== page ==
at its peak performance. Because the whole crew,
the lighting people, the sound people, are all as good as there is. lt raises the bar for everybody,
makes you work that much better. ln the old days, bands really formed
from friendships. Three guys, and, if your other friend
didn’t play an instrument, he played the bass. ”You don’t play anything?
Well, you play bass.” They were groups of friends
and then from then it developed. When l met him l had long blond hair,
great record collection, groovy chat. l’ve lost all that now. He hasn’t changed at all, l don’t think. He’s the same Phil as l knew
when we were kids. Just with a bit more money, l suppose. l met him in ’96 for the first time,
with the Big Band. l play with a lot of different acts
and when you work with Phil, he’s not just a singer,
he’s also a musician. Luis Conte is clearly one of the greatest
percussionists in the world. Leland has been a legend
for 30-odd years, as a bass player. Daryl has been with Phil,
and Genesis, since 1978. Chester played with Frank Zappa,
played with Weather Report. l’m in very, very select company here. Arnold’s not here. He had an accident
on the first day and tore his ligaments. He’s in LA having an operation. Hopefully he’ll be with us at some point,
but he’s out for now. That was the first day of rehearsal. To
find out he’s gotta fly home for surgery. When l went up the stairs for
”Wear my Hat”, to do the bit with Arnold, l thought, ”ls he gonna follow me? ”l hope he does, to rehearse the bit.
But l hope he’s careful. ” l’m thinking all this while l’m singing.
l went down the stairs, slowly. l ran across the stage. He ran after me.
Then his leg gave out. l can’t even imagine how depressed
he was when the reality set in. That he didn’t just hurt himself and
was gonna go put some ice on his leg. That this was actually a terrible injury
that would require major surgery. l’ve known Arnold now
for close to 30 years. l feel so bad for him,
’cause he lives for this. He was crying. lt was very sad. He couldn’t wait to do this tour
’cause it’s the last one. He’s been with me since ’89, ’90. Suddenly that’s all taken away from him.
So it was very sad. l miss him, but he’ll be back. l’m gonna put his face
on a milk carton in front of his mike, saying, ”Missing. lf found, please return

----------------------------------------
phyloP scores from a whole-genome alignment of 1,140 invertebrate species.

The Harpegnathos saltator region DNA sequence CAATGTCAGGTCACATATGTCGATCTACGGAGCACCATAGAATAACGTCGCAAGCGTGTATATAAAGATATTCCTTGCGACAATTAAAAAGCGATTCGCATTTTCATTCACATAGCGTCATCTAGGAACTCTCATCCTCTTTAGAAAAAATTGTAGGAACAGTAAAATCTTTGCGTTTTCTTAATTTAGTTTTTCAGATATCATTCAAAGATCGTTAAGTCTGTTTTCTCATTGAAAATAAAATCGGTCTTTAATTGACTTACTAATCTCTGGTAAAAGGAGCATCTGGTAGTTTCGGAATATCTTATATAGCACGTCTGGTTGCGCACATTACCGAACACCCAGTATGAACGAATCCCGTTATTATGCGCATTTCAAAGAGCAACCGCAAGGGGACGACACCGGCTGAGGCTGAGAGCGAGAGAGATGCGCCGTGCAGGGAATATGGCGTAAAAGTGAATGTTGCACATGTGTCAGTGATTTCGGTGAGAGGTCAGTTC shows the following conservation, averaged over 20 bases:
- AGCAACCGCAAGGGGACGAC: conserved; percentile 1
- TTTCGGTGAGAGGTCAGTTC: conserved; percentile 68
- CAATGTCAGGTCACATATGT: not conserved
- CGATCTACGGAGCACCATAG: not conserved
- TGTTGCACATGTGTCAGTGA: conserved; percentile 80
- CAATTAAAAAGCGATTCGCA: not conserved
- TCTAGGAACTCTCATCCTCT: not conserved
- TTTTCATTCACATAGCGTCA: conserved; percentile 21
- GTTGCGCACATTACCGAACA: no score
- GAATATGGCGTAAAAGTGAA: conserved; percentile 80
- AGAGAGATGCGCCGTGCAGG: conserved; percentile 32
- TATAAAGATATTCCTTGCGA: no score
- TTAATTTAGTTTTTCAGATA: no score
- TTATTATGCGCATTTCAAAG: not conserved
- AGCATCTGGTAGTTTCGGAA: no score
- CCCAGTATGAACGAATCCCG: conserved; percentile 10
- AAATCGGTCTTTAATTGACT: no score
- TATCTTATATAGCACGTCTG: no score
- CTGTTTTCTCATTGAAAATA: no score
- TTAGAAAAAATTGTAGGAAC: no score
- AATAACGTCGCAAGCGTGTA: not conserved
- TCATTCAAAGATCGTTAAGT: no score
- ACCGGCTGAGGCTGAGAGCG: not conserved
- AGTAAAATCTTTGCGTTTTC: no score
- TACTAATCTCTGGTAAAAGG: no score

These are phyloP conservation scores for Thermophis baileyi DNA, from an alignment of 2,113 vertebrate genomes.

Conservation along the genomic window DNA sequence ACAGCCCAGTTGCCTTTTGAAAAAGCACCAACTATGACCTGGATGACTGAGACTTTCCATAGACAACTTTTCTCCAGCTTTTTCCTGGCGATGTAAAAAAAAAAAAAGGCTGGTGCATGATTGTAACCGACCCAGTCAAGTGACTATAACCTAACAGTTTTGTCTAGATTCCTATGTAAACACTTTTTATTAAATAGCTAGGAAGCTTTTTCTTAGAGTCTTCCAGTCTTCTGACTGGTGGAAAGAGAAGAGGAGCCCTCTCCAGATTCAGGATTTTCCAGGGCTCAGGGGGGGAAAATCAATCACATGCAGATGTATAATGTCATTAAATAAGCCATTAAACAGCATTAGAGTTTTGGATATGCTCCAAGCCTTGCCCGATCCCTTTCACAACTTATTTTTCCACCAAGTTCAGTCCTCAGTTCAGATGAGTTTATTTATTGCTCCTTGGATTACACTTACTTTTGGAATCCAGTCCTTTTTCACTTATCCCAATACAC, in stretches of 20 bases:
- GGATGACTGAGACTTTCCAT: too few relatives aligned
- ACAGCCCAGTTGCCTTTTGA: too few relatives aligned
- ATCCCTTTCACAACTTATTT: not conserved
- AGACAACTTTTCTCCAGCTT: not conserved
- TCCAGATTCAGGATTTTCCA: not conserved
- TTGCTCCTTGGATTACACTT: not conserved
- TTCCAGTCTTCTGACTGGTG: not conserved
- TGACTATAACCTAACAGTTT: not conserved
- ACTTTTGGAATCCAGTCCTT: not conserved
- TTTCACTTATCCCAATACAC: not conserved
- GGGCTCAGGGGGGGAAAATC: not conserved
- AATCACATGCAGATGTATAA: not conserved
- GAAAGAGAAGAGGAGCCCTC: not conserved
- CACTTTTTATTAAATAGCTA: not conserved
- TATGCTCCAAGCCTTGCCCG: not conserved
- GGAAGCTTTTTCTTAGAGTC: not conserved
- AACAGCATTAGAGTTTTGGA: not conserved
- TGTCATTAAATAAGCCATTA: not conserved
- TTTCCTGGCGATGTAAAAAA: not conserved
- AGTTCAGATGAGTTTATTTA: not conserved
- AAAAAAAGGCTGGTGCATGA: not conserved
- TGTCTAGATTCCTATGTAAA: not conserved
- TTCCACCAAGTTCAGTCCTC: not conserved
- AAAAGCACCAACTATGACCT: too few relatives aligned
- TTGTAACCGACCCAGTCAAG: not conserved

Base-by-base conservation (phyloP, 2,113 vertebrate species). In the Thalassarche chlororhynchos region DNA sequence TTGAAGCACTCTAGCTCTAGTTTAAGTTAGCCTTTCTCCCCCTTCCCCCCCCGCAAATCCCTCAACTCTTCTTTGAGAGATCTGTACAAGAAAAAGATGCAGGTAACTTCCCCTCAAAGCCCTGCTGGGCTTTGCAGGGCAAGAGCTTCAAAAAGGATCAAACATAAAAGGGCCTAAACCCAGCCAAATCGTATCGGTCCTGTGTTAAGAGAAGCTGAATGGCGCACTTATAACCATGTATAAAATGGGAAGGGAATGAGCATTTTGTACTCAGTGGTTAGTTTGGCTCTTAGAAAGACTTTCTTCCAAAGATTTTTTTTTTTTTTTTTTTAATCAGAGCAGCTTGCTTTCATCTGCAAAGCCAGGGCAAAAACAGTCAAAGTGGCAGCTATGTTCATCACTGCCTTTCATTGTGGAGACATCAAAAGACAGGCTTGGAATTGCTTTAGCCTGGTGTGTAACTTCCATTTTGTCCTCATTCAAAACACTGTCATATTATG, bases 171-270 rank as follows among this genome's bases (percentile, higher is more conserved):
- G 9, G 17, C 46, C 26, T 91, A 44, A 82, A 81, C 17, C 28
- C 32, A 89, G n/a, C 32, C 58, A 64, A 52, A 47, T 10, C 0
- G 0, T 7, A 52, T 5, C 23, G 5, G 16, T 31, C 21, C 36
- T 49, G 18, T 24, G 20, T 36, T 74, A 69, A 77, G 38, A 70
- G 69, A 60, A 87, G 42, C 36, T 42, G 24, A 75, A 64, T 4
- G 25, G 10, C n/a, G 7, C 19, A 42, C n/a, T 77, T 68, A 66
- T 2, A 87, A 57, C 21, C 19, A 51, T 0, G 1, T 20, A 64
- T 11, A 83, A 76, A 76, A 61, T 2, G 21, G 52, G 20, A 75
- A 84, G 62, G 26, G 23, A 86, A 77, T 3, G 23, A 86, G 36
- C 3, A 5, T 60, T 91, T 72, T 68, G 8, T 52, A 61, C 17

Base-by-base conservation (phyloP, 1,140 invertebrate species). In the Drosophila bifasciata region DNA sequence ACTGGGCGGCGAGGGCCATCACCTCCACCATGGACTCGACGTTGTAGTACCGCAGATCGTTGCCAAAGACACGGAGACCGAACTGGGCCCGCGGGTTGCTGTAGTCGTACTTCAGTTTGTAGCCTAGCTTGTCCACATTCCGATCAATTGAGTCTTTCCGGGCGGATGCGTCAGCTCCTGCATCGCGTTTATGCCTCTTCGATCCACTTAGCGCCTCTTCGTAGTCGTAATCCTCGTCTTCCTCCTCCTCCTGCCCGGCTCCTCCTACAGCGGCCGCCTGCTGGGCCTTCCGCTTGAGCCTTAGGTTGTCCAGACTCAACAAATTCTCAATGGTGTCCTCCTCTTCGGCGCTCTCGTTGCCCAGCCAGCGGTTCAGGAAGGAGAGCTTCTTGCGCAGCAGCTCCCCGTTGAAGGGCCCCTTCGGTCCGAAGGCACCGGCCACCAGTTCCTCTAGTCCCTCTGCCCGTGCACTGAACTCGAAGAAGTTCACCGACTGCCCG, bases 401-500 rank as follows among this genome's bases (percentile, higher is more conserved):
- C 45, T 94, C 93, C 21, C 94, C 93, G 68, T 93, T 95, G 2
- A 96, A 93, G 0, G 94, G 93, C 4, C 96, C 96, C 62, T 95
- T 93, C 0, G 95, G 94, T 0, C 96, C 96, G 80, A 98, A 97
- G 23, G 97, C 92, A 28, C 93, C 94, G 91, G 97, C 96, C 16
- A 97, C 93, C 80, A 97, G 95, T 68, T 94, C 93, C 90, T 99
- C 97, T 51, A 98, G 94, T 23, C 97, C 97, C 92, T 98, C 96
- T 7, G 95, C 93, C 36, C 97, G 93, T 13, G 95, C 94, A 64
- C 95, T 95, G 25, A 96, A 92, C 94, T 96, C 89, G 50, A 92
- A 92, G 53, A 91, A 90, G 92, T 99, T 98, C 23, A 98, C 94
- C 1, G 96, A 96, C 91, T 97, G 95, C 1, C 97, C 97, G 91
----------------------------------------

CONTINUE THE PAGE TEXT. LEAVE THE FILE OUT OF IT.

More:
to Neuchatel.” He’ll be back. l’ve attracted an awful lot
of nice people in the crew that would do anything for you,
and also in the band. l’ve always been lucky with that, but this is a great assembly of people,
on and off stage. We try and take the same guys out
every time if they’re available. For the last three tours
we’ve pretty much had the same crew. lt’s a family. lt’s not a great big family
but it is a family. Steve Jones, you’ve met. Howard. Even people that don’t get on the tour, perhaps they’re doing another tour,
they stay in touch. Right, class. What are your thoughts so far? Stop playing with yourself, Thompson! We’ll pick up the specifics.
lf we get time to do the set, great. One more time. We did a 2 1/2 hour vocal rehearsal today,
which we’ve never ever done before. That was good,
and something we should do more often. When everybody’s on it,
that stuff makes goosebumps stand up. l want people’s arms
full of goosebumps at the end. l’m a lot tireder
than l was when we started. l’m amazed at how much else
there is to do, other than just the singing. Just the actual doing
what l’m supposed to be doing. That’s just a small part of this. Just doing the programme has been
something that’s been time-consuming. Some people probably just say,
”l don’t care what they sell. ”Just sell it. l’ll have the money. ”
l like to think the stuff is quality. You’ve got to look at it,
approve it, change it. The programme is very personal. This one’s a retrospective,
lots of old pictures from my personal archive
that l’ve kept over the years. Then sitting down with the lighting
designer and the lighting operator, going over what they’ve done, what they
could do and what you’d like to have. Sound, we had to do the same thing.
We stayed late to listen to the CD. Go back to what we’ve recorded and
make sure it’s finished and tweaked. lt would happen right before
we go into the bridge and right before the sax solo,
as a lead-in. We’d been rehearsing for four days
without the singers or horns. Just getting the basic songs ready. Then the singers came in. We had
a vocal rehearsal, which you’ve seen. And that took it to another level. But when the horns came in, all
the bits you felt like vamping, space, the reason there was space was the
horns, so they made a big difference. They miss us for two weeks
and then we walk in. ”Where were you guys?” We love that.
Come in quietly, kind of thing. This is like the bear pit. Down there is my drum kit
for ”ln the Air Tonight”, which spectacularly, hopefully, rises on this riser, comes up to here,
for ”ln the Air Tonight”. Anyway, we hope it’s gonna work,